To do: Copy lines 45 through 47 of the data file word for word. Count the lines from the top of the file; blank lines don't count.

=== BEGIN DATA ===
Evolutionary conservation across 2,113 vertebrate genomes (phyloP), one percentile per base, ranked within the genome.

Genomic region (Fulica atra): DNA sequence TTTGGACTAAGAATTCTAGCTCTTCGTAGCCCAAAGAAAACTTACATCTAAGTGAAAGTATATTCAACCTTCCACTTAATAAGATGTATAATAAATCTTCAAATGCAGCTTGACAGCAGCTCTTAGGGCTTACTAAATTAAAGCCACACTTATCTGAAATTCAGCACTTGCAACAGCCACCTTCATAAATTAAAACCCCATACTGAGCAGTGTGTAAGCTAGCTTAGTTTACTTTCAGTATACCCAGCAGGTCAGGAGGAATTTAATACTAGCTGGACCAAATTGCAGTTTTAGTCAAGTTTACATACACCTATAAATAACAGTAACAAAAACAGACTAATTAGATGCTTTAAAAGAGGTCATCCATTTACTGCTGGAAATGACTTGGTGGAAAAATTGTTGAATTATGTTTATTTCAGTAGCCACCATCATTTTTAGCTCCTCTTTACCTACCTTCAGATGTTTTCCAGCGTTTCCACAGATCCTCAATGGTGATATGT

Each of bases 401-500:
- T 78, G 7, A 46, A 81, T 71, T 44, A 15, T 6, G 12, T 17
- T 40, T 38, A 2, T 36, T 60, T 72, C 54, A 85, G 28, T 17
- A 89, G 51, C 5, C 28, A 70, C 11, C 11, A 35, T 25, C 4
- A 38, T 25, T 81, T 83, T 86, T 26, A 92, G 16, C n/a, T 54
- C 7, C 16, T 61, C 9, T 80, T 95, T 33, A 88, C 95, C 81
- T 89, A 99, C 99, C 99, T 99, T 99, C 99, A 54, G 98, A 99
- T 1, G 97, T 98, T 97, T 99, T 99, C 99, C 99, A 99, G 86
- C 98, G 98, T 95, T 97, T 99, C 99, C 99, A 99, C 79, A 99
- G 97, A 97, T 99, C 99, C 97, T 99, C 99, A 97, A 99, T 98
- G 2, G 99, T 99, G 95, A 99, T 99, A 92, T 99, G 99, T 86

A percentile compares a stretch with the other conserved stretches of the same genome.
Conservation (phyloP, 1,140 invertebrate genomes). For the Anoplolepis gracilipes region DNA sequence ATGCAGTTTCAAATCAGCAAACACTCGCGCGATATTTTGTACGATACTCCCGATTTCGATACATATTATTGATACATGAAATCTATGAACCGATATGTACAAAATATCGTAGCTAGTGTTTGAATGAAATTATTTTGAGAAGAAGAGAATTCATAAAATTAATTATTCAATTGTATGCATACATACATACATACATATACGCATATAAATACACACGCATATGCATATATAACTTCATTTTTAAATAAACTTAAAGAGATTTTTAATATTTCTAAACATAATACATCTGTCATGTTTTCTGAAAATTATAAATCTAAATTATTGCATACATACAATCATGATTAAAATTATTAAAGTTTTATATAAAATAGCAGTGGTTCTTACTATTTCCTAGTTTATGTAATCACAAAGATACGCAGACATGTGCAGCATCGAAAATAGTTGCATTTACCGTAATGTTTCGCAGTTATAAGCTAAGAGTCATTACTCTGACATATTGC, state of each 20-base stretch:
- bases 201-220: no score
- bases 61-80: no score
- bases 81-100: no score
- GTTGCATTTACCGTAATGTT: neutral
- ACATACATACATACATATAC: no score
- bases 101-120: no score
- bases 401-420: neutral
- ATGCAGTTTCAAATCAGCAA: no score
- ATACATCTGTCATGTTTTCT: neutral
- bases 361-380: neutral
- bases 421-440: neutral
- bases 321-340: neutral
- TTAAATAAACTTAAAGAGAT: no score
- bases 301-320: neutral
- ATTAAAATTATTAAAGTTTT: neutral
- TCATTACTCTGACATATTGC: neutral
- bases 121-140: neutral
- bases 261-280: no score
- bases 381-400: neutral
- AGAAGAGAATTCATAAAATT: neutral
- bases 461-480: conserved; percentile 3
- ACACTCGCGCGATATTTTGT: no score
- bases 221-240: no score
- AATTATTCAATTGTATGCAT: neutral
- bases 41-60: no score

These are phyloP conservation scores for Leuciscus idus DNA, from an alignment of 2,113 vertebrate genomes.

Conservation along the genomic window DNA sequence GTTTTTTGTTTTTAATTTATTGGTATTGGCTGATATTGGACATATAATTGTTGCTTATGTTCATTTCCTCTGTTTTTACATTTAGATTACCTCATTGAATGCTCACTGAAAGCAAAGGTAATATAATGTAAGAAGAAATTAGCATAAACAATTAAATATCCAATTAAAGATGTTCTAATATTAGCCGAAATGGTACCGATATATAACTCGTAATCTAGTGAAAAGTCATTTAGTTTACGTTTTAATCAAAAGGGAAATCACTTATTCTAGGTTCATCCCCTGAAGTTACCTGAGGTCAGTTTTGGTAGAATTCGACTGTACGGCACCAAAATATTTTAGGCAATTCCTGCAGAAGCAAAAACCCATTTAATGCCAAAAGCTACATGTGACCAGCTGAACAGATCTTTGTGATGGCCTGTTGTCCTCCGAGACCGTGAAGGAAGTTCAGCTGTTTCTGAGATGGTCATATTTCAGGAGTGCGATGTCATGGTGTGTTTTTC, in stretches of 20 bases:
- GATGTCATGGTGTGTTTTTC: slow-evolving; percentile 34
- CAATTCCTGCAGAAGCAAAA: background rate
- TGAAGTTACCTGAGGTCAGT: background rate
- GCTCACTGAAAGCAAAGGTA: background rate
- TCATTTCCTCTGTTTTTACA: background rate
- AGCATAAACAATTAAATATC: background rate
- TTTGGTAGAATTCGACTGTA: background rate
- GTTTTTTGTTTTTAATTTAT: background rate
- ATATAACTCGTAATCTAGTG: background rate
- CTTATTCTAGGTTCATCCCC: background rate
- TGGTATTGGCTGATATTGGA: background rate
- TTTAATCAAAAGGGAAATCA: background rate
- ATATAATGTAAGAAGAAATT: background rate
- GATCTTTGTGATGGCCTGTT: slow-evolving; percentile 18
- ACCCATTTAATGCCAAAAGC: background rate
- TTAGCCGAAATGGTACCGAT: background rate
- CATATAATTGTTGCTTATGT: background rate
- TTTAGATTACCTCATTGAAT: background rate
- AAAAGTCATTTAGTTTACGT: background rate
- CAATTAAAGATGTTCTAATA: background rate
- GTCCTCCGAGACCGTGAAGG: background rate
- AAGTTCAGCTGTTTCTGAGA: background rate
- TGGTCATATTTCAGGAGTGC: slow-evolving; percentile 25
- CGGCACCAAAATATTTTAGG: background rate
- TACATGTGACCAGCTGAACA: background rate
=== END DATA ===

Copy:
- TGAAGTTACCTGAGGTCAGT: background rate
- GCTCACTGAAAGCAAAGGTA: background rate
- TCATTTCCTCTGTTTTTACA: background rate